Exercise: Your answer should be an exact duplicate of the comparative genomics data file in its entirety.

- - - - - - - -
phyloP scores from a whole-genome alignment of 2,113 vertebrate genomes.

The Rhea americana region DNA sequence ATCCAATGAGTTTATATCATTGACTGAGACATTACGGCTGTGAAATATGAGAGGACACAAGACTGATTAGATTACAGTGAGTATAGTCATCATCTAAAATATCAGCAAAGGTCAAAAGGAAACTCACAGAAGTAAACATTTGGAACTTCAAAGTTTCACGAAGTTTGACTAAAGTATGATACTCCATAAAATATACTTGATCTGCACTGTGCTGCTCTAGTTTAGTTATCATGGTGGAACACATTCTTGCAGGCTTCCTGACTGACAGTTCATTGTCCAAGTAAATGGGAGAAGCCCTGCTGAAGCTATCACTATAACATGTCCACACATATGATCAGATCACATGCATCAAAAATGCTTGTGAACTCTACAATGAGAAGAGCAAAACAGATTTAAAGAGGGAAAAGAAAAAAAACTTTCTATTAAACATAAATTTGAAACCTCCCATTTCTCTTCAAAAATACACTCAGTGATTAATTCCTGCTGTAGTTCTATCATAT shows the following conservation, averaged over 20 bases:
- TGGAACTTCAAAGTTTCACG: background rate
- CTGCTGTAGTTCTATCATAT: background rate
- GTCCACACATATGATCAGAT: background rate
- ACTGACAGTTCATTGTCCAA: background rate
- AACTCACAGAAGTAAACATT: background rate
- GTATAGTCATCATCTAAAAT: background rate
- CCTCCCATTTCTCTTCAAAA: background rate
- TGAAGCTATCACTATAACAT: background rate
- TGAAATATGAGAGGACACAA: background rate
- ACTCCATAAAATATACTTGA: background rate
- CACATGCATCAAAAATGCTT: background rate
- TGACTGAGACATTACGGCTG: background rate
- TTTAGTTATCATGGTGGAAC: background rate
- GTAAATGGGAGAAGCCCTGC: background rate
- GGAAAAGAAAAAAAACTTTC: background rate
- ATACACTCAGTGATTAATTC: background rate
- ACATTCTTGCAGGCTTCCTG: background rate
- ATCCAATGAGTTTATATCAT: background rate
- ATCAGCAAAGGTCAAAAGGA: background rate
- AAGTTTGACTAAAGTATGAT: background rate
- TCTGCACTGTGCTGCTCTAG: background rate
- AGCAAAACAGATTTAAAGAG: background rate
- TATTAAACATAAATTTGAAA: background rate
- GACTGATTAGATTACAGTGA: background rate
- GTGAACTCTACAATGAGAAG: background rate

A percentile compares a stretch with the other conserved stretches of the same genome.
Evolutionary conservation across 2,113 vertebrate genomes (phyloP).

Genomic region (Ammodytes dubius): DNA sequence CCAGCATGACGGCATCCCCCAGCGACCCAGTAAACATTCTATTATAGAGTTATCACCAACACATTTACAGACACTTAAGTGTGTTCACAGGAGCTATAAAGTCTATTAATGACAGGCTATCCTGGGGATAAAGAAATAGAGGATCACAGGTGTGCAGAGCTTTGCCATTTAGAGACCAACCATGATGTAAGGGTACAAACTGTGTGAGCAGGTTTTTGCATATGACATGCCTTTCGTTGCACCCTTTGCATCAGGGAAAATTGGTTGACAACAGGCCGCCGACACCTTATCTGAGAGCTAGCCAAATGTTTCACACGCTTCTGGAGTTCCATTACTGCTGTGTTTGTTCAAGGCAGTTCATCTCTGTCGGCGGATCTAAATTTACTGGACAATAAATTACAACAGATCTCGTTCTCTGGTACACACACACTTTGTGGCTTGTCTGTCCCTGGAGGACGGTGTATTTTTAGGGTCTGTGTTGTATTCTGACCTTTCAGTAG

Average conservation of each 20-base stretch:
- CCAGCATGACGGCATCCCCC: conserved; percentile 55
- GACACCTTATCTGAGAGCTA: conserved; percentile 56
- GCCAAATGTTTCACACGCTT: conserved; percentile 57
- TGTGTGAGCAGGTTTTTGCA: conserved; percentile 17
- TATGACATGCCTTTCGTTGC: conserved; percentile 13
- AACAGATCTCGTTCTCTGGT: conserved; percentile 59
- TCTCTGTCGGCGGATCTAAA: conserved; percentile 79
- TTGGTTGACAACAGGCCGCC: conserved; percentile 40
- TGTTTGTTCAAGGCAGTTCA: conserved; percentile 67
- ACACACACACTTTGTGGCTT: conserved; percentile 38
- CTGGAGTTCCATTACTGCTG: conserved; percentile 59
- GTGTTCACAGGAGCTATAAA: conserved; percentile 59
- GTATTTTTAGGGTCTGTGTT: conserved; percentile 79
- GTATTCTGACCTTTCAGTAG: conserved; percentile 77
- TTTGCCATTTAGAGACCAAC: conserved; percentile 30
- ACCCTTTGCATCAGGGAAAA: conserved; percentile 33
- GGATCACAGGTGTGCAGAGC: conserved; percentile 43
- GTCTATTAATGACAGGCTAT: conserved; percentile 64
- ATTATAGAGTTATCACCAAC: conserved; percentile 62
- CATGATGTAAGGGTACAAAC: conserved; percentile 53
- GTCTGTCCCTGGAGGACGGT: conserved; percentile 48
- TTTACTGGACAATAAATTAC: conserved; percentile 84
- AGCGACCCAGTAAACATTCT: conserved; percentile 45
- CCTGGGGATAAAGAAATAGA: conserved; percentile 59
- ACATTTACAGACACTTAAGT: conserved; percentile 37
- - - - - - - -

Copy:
phyloP scores from a whole-genome alignment of 2,113 vertebrate genomes.

The Rhea americana region DNA sequence ATCCAATGAGTTTATATCATTGACTGAGACATTACGGCTGTGAAATATGAGAGGACACAAGACTGATTAGATTACAGTGAGTATAGTCATCATCTAAAATATCAGCAAAGGTCAAAAGGAAACTCACAGAAGTAAACATTTGGAACTTCAAAGTTTCACGAAGTTTGACTAAAGTATGATACTCCATAAAATATACTTGATCTGCACTGTGCTGCTCTAGTTTAGTTATCATGGTGGAACACATTCTTGCAGGCTTCCTGACTGACAGTTCATTGTCCAAGTAAATGGGAGAAGCCCTGCTGAAGCTATCACTATAACATGTCCACACATATGATCAGATCACATGCATCAAAAATGCTTGTGAACTCTACAATGAGAAGAGCAAAACAGATTTAAAGAGGGAAAAGAAAAAAAACTTTCTATTAAACATAAATTTGAAACCTCCCATTTCTCTTCAAAAATACACTCAGTGATTAATTCCTGCTGTAGTTCTATCATAT shows the following conservation, averaged over 20 bases:
- TGGAACTTCAAAGTTTCACG: background rate
- CTGCTGTAGTTCTATCATAT: background rate
- GTCCACACATATGATCAGAT: background rate
- ACTGACAGTTCATTGTCCAA: background rate
- AACTCACAGAAGTAAACATT: background rate
- GTATAGTCATCATCTAAAAT: background rate
- CCTCCCATTTCTCTTCAAAA: background rate
- TGAAGCTATCACTATAACAT: background rate
- TGAAATATGAGAGGACACAA: background rate
- ACTCCATAAAATATACTTGA: background rate
- CACATGCATCAAAAATGCTT: background rate
- TGACTGAGACATTACGGCTG: background rate
- TTTAGTTATCATGGTGGAAC: background rate
- GTAAATGGGAGAAGCCCTGC: background rate
- GGAAAAGAAAAAAAACTTTC: background rate
- ATACACTCAGTGATTAATTC: background rate
- ACATTCTTGCAGGCTTCCTG: background rate
- ATCCAATGAGTTTATATCAT: background rate
- ATCAGCAAAGGTCAAAAGGA: background rate
- AAGTTTGACTAAAGTATGAT: background rate
- TCTGCACTGTGCTGCTCTAG: background rate
- AGCAAAACAGATTTAAAGAG: background rate
- TATTAAACATAAATTTGAAA: background rate
- GACTGATTAGATTACAGTGA: background rate
- GTGAACTCTACAATGAGAAG: background rate

A percentile compares a stretch with the other conserved stretches of the same genome.
Evolutionary conservation across 2,113 vertebrate genomes (phyloP).

Genomic region (Ammodytes dubius): DNA sequence CCAGCATGACGGCATCCCCCAGCGACCCAGTAAACATTCTATTATAGAGTTATCACCAACACATTTACAGACACTTAAGTGTGTTCACAGGAGCTATAAAGTCTATTAATGACAGGCTATCCTGGGGATAAAGAAATAGAGGATCACAGGTGTGCAGAGCTTTGCCATTTAGAGACCAACCATGATGTAAGGGTACAAACTGTGTGAGCAGGTTTTTGCATATGACATGCCTTTCGTTGCACCCTTTGCATCAGGGAAAATTGGTTGACAACAGGCCGCCGACACCTTATCTGAGAGCTAGCCAAATGTTTCACACGCTTCTGGAGTTCCATTACTGCTGTGTTTGTTCAAGGCAGTTCATCTCTGTCGGCGGATCTAAATTTACTGGACAATAAATTACAACAGATCTCGTTCTCTGGTACACACACACTTTGTGGCTTGTCTGTCCCTGGAGGACGGTGTATTTTTAGGGTCTGTGTTGTATTCTGACCTTTCAGTAG

Average conservation of each 20-base stretch:
- CCAGCATGACGGCATCCCCC: conserved; percentile 55
- GACACCTTATCTGAGAGCTA: conserved; percentile 56
- GCCAAATGTTTCACACGCTT: conserved; percentile 57
- TGTGTGAGCAGGTTTTTGCA: conserved; percentile 17
- TATGACATGCCTTTCGTTGC: conserved; percentile 13
- AACAGATCTCGTTCTCTGGT: conserved; percentile 59
- TCTCTGTCGGCGGATCTAAA: conserved; percentile 79
- TTGGTTGACAACAGGCCGCC: conserved; percentile 40
- TGTTTGTTCAAGGCAGTTCA: conserved; percentile 67
- ACACACACACTTTGTGGCTT: conserved; percentile 38
- CTGGAGTTCCATTACTGCTG: conserved; percentile 59
- GTGTTCACAGGAGCTATAAA: conserved; percentile 59
- GTATTTTTAGGGTCTGTGTT: conserved; percentile 79
- GTATTCTGACCTTTCAGTAG: conserved; percentile 77
- TTTGCCATTTAGAGACCAAC: conserved; percentile 30
- ACCCTTTGCATCAGGGAAAA: conserved; percentile 33
- GGATCACAGGTGTGCAGAGC: conserved; percentile 43
- GTCTATTAATGACAGGCTAT: conserved; percentile 64
- ATTATAGAGTTATCACCAAC: conserved; percentile 62
- CATGATGTAAGGGTACAAAC: conserved; percentile 53
- GTCTGTCCCTGGAGGACGGT: conserved; percentile 48
- TTTACTGGACAATAAATTAC: conserved; percentile 84
- AGCGACCCAGTAAACATTCT: conserved; percentile 45
- CCTGGGGATAAAGAAATAGA: conserved; percentile 59
- ACATTTACAGACACTTAAGT: conserved; percentile 37